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Lui warns of tar sands shipments on waterways at US conference

Ottawa-based Council of Canadians water campaigner Emma Lui spoke at the Save the River conference in Clayton, New York yesterday on the risks posed by transporting crude oil extracted from Alberta’s tar sands on the Great Lakes and St. Lawrence River.

She was on a panel described on the conference website as follows: “To Ship or Not – with the pace of oil extraction from the U.S. Midwest and Alberta tar sands picking up and increasing the pressure for ways to ship it to overseas markets the waters and watershed of the Great Lakes & St. Lawrence River are being considered as potential routes to the sea.”

The Watertown Daily Times reports, “The Council of Canadians believes that all transportation of tar-sands oil should be banned on and near the Great Lakes and St. Lawrence River, Ms. Lui said. …[She noted] research shows that the Canadian government, for example, would be ill-equipped to handle a crude oil spill of about 10 percent from a standard-size Aframax oil tanker. The government would have a maximum of about $1.4 billion to cover such a spill, she said, which would cost at least $2 billion to clean up. ‘That’s a huge concern’, Ms. Lui said. ‘And I appeal to everyone in the room that it’s our responsibility to be highlighting this. If we’re not ready for a spill, we shouldn’t be going ahead with it.'”

“Tar sands are a type of petroleum deposit that contains sand, clay and water saturated with a dense kind of petroleum called bitumen, Ms. Lui said. Because bitumen has the consistency of molasses, it has to be separated with chemical diluents to be transported by pipelines. Diluted bitumen floats briefly when spilled, she said, but then it sinks as its light components evaporate. As a result, it becomes more difficult to clean up and poses a greater risk to watersheds than conventional crude oil.”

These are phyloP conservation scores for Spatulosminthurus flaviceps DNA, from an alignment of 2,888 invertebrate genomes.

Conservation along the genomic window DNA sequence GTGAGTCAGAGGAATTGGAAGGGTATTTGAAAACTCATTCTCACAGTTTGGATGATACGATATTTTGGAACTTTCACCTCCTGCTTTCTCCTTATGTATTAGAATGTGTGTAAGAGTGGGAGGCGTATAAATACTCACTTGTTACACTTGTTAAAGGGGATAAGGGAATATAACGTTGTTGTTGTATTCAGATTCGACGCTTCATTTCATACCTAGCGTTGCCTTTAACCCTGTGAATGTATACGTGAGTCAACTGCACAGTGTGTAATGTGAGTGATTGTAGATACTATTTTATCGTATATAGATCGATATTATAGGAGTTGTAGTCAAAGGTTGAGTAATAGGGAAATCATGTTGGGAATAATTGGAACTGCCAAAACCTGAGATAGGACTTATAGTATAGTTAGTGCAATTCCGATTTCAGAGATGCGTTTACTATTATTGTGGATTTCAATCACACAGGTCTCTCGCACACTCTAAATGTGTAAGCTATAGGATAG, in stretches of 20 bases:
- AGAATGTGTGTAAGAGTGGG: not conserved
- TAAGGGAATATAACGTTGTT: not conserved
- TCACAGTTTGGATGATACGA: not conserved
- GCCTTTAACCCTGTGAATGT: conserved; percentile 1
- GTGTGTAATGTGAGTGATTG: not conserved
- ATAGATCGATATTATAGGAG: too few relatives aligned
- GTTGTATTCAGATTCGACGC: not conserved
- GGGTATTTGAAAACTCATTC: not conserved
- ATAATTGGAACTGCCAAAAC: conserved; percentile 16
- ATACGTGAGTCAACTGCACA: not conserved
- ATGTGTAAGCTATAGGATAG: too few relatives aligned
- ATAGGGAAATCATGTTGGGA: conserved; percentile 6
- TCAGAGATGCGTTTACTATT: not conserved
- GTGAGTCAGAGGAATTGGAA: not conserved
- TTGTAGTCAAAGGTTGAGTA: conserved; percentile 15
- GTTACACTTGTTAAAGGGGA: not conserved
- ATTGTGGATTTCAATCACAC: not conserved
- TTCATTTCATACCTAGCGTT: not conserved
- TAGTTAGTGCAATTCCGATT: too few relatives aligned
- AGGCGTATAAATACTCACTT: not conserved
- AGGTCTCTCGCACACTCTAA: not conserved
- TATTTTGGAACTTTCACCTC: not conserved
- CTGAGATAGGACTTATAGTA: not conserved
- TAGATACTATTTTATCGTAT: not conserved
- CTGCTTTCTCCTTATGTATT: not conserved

“To illustrate, Ms. Lui cited a massive spill in July 2010 in southwestern Michigan, in which nearly 4 million liters of diluted bitumen spilled into Talmadge Creek and the Kalamazoo River. A ruptured pipeline operated by Calgary-based Enbridge Pipelines Inc. was responsible for the spill, which resulted in a cleanup cost of about $1.2 billion. ‘And even after 1.2 billion dollars was put into it, it’s still not clean’, she said.”

The article adds, “Though the St. Lawrence River isn’t now used much to transport diluted bitumen, Ms. Lui said, that could change. Last fall, the first oil tanker to transport diluted bitumen on the St. Lawrence made a shipment from the port of Sorel-Tracy in Quebec, east of Montreal, she said. Owned by Suncor Energy Inc. of Calgary, that tanker carried about 700,000 barrels of the oil to Italy, while a second tanker carried a load in October to the Gulf of Mexico.”

As noted on their website, “Founded in 1978, Save The River is a non-profit, member-supported environmental organization whose mission is to restore, preserve and protect the ecological integrity of the Upper St. Lawrence River through advocacy, education and research. Since 2004 Save The River has been a member of the Waterkeeper Alliance as the Upper St. Lawrence Riverkeeper.”

For information on the Council of Canadians campaign to protect the Great Lakes and St. Lawrence River, please click here.